One thing I really liked in this book was the strength of the supporting characters. Grant has shown quite an aptitude for character development. Dahra, Dekka, Lana, Sanjit, and Orc were especial standouts in this book. He even managed to make Astrid somewhat interesting. In fact, the supporting characters are so strong, I would argue that the series is not Sam, Astrid, Caine, and Diana’s story anymore (although the covers are still trying to tell us it is). It is the story of the people in the FAYZ, specifically the dozen or so who narrate or figure prominently in the books. And that makes the story stronger, because we see everything through so many different perspectives and get to know so many great people along the way.

The book also brings up some very interesting themes. There’s been a lot of religious symbolism and discussion in these books (although it’s sometimes incorrect. For example, the Catholic church no longer considers suicide a mortal sin). I feel like this is the first book that actually did something with it. Astrid’s struggles to apply her faith to the desperate circumstances in which she lives are very compelling. Catholic moral philosophy states that the result of a wrong action never justifies that action, but the choices Astrid is forced to make show the flaws in that philosophy. Grant effectively makes the point that there are no true moral absolutes.

Britney’s transformation also makes a point about religion. Britney has a tendency to completely devote herself to certain people or causes. We saw this in her unwavering loyalty to Edilio in Hunger, and her belief that she is God’s messenger in Lies. In some ways, this complete loyalty was a very good thing. For example, in Hunger, she stayed and tried to defend the power plant when no one else would. But this book shows the reader how dangerous that fanaticism can be. Britney believes the gaiaphage is God, and this leads her to attack Astrid, Orc, Jack, and Little Pete with an army of flesh-eating bugs. Britney’s transformation points out the fine line between faith and fanaticism.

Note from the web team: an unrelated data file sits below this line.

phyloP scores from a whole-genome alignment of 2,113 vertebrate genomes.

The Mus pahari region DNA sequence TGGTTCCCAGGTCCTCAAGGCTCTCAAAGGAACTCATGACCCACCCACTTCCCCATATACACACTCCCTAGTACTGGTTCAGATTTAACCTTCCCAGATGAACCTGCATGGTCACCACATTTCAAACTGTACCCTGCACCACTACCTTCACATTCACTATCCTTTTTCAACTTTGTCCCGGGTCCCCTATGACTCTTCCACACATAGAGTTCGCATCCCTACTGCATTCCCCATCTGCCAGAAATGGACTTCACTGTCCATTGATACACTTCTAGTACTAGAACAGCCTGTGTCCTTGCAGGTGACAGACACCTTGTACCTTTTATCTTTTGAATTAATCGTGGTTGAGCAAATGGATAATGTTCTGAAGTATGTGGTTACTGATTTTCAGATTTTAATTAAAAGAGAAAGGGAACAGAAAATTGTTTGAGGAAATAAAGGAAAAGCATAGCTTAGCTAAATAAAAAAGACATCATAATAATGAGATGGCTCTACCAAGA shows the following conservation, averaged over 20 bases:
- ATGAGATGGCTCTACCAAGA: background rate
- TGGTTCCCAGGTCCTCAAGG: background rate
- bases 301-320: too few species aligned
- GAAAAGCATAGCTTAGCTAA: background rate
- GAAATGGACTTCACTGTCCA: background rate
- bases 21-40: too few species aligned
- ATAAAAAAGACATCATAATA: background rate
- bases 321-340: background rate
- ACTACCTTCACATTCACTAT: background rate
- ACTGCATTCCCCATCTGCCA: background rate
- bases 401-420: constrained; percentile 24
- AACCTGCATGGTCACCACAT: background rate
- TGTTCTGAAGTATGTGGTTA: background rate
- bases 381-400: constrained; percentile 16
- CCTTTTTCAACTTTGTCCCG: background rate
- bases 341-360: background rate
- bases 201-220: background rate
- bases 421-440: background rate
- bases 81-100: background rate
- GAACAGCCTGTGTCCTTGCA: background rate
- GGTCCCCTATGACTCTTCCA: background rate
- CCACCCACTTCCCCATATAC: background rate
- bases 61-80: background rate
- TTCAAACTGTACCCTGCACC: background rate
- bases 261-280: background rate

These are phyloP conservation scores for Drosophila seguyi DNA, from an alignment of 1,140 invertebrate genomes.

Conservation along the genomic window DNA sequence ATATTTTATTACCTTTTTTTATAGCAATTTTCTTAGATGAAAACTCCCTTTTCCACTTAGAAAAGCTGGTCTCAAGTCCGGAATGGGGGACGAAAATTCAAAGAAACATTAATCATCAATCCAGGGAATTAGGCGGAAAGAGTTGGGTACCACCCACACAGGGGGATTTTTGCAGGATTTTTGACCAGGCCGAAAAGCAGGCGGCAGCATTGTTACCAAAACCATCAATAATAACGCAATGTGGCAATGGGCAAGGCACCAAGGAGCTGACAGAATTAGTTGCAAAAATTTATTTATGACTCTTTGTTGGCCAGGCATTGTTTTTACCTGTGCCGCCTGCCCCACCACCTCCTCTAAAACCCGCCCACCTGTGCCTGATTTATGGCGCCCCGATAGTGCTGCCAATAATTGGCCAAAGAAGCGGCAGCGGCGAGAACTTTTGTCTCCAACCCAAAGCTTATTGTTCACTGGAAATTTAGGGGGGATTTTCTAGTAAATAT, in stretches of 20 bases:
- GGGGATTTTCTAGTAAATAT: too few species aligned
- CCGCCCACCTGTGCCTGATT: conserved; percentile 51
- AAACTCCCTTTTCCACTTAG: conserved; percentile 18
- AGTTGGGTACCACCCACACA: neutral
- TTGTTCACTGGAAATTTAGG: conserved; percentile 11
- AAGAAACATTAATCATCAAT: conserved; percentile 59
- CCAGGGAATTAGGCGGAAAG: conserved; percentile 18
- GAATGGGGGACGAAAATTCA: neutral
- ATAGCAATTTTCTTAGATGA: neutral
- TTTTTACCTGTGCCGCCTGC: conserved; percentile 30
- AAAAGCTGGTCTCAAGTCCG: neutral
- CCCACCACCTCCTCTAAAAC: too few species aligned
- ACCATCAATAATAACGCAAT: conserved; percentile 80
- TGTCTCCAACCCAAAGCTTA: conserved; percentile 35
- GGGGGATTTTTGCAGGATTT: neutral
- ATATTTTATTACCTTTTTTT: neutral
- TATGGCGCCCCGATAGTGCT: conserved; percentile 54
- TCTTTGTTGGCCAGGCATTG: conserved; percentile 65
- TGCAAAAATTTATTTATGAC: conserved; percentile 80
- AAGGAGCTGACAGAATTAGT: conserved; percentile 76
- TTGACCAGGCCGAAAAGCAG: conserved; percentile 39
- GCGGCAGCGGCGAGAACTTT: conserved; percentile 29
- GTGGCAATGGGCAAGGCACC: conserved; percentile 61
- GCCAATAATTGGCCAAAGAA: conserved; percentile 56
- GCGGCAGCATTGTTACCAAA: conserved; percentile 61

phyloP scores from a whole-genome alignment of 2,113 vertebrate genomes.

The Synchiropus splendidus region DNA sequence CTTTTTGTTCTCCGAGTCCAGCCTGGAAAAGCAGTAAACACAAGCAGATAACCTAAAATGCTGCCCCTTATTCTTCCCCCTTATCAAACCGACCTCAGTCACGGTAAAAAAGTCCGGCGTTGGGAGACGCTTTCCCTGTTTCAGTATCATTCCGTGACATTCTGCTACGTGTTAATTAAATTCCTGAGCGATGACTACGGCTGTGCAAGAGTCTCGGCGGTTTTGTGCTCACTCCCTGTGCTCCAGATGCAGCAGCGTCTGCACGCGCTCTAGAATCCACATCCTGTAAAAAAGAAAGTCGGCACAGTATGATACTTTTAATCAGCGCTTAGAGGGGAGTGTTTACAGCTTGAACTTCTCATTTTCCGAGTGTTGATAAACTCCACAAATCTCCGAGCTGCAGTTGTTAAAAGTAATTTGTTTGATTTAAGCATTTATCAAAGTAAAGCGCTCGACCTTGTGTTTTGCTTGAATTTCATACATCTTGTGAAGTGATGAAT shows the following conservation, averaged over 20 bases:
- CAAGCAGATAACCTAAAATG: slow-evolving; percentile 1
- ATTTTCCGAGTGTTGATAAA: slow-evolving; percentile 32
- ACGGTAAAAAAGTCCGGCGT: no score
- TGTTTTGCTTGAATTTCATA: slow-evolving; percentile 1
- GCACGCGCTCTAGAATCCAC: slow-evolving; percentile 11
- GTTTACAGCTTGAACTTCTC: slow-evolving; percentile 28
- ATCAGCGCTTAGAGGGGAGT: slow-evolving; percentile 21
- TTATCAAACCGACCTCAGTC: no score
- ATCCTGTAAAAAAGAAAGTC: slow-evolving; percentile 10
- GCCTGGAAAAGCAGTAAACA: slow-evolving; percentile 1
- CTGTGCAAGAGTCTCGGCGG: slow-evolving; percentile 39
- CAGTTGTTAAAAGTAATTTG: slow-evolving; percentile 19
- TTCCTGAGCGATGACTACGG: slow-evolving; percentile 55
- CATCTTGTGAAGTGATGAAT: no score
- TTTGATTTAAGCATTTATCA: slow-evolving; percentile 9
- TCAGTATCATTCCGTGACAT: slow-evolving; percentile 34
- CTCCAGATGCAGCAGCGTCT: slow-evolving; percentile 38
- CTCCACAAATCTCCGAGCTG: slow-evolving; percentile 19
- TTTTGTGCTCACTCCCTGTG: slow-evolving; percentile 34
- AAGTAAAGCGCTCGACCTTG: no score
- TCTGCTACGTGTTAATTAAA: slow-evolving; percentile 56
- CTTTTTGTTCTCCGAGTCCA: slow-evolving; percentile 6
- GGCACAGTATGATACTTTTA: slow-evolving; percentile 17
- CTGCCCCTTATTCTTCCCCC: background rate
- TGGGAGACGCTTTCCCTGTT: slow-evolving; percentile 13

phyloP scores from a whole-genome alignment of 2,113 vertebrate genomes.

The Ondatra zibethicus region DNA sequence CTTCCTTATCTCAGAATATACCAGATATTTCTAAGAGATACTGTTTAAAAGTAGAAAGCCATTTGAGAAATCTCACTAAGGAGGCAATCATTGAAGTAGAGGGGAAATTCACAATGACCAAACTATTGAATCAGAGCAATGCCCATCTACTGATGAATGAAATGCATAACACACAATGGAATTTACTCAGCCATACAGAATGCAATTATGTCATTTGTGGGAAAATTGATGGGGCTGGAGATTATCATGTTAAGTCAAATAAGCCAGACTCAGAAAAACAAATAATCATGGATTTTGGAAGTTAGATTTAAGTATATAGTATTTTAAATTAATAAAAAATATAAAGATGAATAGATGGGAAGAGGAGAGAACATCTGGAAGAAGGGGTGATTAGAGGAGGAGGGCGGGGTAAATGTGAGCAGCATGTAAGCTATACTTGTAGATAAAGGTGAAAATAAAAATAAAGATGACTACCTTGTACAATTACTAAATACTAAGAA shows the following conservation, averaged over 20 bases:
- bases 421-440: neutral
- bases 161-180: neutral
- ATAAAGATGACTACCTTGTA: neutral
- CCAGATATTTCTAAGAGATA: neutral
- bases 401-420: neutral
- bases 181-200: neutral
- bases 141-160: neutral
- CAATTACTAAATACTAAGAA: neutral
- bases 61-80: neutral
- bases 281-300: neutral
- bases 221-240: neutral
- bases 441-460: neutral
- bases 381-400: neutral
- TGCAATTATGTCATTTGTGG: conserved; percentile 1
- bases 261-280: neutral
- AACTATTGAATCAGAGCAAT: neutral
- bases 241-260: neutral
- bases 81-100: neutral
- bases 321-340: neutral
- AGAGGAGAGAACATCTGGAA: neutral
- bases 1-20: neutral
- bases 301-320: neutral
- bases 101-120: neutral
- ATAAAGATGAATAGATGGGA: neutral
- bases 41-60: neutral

Grant also tries to make a point about fear and prejudice. In previous reviews, I mentioned how much I liked the Human Crew as villains. In this book, they return, but now, they aren’t only targeting the mutants. They’ve noticed that many of the people on the town council are people of color, and they feel that it is unfair that the “normal people” are not represented. In the FAYZ, there are no socioeconomic inequalities stopping people of certain races from succeeding, so it is possible to become successful simply by working hard. The people who are working hard happen to be people of color in this universe. However, racial biases are still present. The members of the (mostly white) Human Crew literally cannot accept a world in which white people are not dominant. This is a startling parallel to certain reactionary movements that are developing today as a response to feminist, anti-racist, and gay rights activism.